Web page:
Filling Directions:
    • Proceed with recipe by beating all filling ingredients together. Pour filling over gingersnap crust.
    Topping Directions:
    • In a bowl mix 1/3 cup sugar with 1 tsp. cinnamon
    • Chop 2 Granny Smith apples and mix into cinnamon/sugar mixture.
    • Place apple mixture on top of cream cheese mixture. Sprinkle with almonds.
    • Bake about 40 minutes or until crust is golden, apples are tender and filling set.
    • Refrigerate any leftovers.
    Cranberry Cherry Sauce
    Cook's notes:This sauce is flavorful and a perfect side when served over turkey, chicken, pork or salmon. It can be made a few days in advance and kept refrigerated. Also can be used as a basting sauce for grilled meats. Don't skip the wine part. For some inexplicable reason it really enhances the sauce flavor :)

    • 2 TB. cornstarch mixed with 1/4 cup cran-cherry juice
    • 12 oz. cran-cherry juice
    • 1 cup of water
    • 1 cup dark brown sugar
    • 2 large cinnamon sticks broken in half
    • 1/4 tsp. allspice
    • 1-5 oz package dried tart cherries
    • 1-12 oz bag fresh cranberries
    • 1/4 cup dry red wine like a Merlot, Cabernet or Malbec
    • Whisk 2 TB. cornstarch into 1/4 cup cran-cherry juice and set aside
    • In a saucepan add 12 oz. cran-cherry juice, 1 cup of water, brown sugar, allspice, and cinnamon sticks.
    • Bring mixture to boil over medium heat stirring till sugar is dissolved, add cherries and reserved cornstarch mixed with 1/4 cup cran cherry juice and cook 2 minutes until sauce slightly thickened. 
    • Add in cranberries and cook till berries pop about 7 minutes over medium heat.
    • Remove from heat and transfer to a bowl, stir in wine. 
    • Cool and remove cinnamon sticks
    • Cover with plastic wrap and refrigerate until serving.
    Sausage Cranberry Apple Cornbread Stuffing 
    Cook's notes: Cooking tip- Dry cornbread and white bread cubes out on a cookie sheet for several hours or crumble up pre-made cornbread onto a baking sheet, and toast in a 250 degree oven for about an hour. If you've got stale bread rip it up and toast it too. This preparation can be done a day ahead. Optional adding in 2 cups cooked wild rice. The entire dish can be made a day ahead. Recipe serves 8.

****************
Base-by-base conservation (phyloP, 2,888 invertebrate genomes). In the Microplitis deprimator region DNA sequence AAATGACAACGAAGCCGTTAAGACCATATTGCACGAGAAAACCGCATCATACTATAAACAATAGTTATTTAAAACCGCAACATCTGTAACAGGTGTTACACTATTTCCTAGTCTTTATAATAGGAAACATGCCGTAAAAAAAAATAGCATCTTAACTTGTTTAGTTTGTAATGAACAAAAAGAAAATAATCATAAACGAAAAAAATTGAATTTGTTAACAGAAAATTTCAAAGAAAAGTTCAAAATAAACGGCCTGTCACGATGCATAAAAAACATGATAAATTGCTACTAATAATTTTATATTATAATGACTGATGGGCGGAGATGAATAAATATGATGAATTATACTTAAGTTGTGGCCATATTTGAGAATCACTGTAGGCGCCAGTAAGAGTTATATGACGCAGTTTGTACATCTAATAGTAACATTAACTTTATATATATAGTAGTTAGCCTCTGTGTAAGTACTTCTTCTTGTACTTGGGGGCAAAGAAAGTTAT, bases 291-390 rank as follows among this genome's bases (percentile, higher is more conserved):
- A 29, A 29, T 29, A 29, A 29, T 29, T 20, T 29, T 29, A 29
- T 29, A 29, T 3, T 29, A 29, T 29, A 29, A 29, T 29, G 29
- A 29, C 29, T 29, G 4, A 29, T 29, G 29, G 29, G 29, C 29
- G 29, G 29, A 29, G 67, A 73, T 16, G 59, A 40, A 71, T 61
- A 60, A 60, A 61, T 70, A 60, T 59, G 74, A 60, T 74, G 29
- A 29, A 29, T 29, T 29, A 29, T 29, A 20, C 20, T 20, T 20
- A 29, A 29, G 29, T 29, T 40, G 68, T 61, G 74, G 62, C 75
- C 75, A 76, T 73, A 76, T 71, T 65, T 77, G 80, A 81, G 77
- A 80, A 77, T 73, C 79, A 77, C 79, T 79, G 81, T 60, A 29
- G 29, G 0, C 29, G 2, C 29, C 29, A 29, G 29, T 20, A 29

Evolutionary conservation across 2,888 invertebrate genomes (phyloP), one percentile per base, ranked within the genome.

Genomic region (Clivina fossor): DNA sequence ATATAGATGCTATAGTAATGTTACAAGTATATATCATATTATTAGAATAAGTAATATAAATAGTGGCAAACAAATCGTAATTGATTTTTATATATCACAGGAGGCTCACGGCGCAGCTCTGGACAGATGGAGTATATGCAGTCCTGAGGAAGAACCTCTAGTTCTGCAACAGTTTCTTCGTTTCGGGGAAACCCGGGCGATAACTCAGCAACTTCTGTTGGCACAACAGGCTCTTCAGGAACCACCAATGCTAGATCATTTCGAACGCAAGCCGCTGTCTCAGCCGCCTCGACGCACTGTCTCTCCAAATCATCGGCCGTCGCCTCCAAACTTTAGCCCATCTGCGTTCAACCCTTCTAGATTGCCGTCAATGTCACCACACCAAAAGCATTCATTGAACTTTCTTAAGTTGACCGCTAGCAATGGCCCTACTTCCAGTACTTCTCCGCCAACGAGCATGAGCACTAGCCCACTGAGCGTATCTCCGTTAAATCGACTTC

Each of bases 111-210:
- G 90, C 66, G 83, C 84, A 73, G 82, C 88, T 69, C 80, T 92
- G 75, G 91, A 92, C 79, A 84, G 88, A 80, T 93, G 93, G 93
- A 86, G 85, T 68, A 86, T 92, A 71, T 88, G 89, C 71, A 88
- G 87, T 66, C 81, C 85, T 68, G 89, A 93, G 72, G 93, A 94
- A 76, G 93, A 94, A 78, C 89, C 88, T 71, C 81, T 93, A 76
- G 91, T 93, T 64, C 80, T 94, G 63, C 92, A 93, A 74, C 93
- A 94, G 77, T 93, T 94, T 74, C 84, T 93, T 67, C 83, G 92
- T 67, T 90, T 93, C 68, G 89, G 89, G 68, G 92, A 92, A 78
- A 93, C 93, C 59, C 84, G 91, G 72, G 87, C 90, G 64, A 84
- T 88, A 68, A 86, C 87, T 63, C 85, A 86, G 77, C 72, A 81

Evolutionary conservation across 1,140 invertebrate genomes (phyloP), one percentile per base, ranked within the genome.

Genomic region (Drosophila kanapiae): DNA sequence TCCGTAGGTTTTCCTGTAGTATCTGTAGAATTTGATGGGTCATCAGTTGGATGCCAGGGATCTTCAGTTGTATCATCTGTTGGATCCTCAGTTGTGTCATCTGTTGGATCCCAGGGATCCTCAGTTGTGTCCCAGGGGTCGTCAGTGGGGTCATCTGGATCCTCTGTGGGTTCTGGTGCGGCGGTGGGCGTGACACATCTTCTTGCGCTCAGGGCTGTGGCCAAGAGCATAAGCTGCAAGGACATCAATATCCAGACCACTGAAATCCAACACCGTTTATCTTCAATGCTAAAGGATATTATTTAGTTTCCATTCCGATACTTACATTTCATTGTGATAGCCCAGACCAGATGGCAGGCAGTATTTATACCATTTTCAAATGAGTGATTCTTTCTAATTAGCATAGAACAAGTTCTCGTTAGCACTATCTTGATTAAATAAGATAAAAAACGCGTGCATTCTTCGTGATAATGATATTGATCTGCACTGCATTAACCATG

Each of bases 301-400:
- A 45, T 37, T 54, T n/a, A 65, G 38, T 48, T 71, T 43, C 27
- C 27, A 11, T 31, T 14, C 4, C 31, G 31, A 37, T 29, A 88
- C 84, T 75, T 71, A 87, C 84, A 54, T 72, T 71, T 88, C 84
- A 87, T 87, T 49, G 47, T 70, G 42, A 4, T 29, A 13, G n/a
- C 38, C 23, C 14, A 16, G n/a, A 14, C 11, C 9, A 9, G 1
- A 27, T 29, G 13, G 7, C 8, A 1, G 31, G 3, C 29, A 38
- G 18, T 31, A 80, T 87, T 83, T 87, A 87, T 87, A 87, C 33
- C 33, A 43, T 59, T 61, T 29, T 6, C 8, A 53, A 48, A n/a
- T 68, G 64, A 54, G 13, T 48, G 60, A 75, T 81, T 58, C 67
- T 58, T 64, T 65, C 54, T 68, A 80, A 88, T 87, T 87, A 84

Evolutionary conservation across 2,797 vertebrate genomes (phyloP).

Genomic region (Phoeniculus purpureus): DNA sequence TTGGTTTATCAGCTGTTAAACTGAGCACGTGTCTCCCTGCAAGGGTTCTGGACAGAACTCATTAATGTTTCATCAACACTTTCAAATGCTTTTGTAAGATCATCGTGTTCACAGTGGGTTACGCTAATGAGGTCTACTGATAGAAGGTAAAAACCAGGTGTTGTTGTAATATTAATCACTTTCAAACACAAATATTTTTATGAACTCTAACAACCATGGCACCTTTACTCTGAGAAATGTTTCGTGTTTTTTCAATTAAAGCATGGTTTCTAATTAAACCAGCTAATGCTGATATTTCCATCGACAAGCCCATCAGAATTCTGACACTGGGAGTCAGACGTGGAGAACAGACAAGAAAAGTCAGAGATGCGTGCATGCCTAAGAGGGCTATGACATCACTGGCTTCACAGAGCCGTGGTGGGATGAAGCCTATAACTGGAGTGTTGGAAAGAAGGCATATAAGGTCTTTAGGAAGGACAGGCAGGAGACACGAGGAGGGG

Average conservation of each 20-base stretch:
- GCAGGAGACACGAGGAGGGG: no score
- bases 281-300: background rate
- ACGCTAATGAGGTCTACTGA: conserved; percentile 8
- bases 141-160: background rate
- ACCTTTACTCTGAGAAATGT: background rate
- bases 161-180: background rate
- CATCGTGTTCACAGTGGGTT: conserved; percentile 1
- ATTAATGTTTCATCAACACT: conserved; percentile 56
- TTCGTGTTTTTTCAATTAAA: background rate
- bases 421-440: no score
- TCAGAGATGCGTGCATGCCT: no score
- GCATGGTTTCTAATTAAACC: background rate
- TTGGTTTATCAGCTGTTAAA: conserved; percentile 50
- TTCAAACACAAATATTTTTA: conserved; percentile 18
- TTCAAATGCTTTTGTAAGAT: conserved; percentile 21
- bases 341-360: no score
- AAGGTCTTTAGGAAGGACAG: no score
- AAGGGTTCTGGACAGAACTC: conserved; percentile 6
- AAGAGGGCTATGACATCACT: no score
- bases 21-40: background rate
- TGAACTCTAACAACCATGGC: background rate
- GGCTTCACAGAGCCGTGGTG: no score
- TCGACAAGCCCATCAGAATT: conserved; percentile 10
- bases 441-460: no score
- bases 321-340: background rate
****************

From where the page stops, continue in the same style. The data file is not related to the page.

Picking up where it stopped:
• 1/4 cup butter 
    • 3 medium celery stalks, chopped (1-1/2 cups)
    • 1 medium yellow onion, chopped (1 cup)
    • 3 garlic cloves, minced
    • 1 package of Jimmy Dean Sage Sausage or turkey sausage.
    • 6 cups crumbled dry corn bread or 6 cups corn bread stuffing mix (equal to two 8-ounce packages)
    • 6 cups dry white (like artisan or sourdough) or wheat bread cubes
    • 2 cups peeled and chopped Granny Smith apples
    • 1 cup dried cranberries, cherries, or raisins
    • 2 TB. snipped fresh sage leaves or 1-1/2 tsp. dried sage 
    • 1 TB.snipped fresh thyme leaves or 1 tsp. dried thyme leaves
    • 1 TB. dried parsley flakes
    • 1/2 tsp. salt and 1/2 tsp. ground black pepper
    • 4 cups chicken broth-low sodium
    • Heat broth in a separate pan and keep warm.
    • In a large Dutch oven cook sausage, drain and set aside. 
    • Melt butter in same Dutch oven over medium heat. Saute celery, garlic and onion about 5 minutes or until tender. Remove from heat.
    • Stir in crumbled corn bread, bread cubes, apples, cranberries, sage, thyme, salt, and pepper into onion mixture. Add in sausage. Mix in enough hot broth to moisten stuffing, tossing lightly to combine. More warm broth can be added as needed. 
    • Spoon stuffing into a 3-quart greased baking dish. Bake, covered, in a 325 degrees for 30 minutes. Uncover; bake for 15 minutes more or until heated through and to desired moistness.

    Cinnamon Apple Muffins

    GET TO KNOW YOUR APPLES Pink Lady , great balance of sweet and tart. Granny Smith , maybe the most popular baking apple. A little more tart ...